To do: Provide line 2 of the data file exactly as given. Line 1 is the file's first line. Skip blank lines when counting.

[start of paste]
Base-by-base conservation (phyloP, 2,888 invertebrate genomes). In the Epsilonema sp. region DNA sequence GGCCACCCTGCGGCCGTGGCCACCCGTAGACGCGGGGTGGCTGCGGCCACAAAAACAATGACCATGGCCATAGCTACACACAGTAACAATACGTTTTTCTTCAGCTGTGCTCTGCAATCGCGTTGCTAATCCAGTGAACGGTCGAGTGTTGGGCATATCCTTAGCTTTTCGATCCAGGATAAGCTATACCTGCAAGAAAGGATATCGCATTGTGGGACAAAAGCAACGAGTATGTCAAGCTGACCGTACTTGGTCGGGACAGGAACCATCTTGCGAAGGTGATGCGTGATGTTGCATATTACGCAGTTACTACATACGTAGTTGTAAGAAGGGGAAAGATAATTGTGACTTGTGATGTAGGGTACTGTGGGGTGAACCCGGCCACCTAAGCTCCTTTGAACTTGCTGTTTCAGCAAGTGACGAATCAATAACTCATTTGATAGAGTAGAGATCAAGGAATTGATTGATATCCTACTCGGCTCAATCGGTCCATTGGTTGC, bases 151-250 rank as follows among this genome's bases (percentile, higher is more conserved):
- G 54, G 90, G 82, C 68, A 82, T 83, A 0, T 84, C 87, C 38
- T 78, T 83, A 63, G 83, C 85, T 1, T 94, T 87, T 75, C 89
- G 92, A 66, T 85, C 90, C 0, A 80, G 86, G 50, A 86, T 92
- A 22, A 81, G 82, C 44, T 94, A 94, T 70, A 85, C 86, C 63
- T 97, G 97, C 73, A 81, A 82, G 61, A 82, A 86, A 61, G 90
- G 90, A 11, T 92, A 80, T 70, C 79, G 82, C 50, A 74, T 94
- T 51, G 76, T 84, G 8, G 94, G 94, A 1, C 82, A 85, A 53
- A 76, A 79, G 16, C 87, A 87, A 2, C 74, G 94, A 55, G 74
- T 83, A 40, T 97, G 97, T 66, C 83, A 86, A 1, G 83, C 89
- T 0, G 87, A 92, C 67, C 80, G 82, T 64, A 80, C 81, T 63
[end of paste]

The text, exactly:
- G 54, G 90, G 82, C 68, A 82, T 83, A 0, T 84, C 87, C 38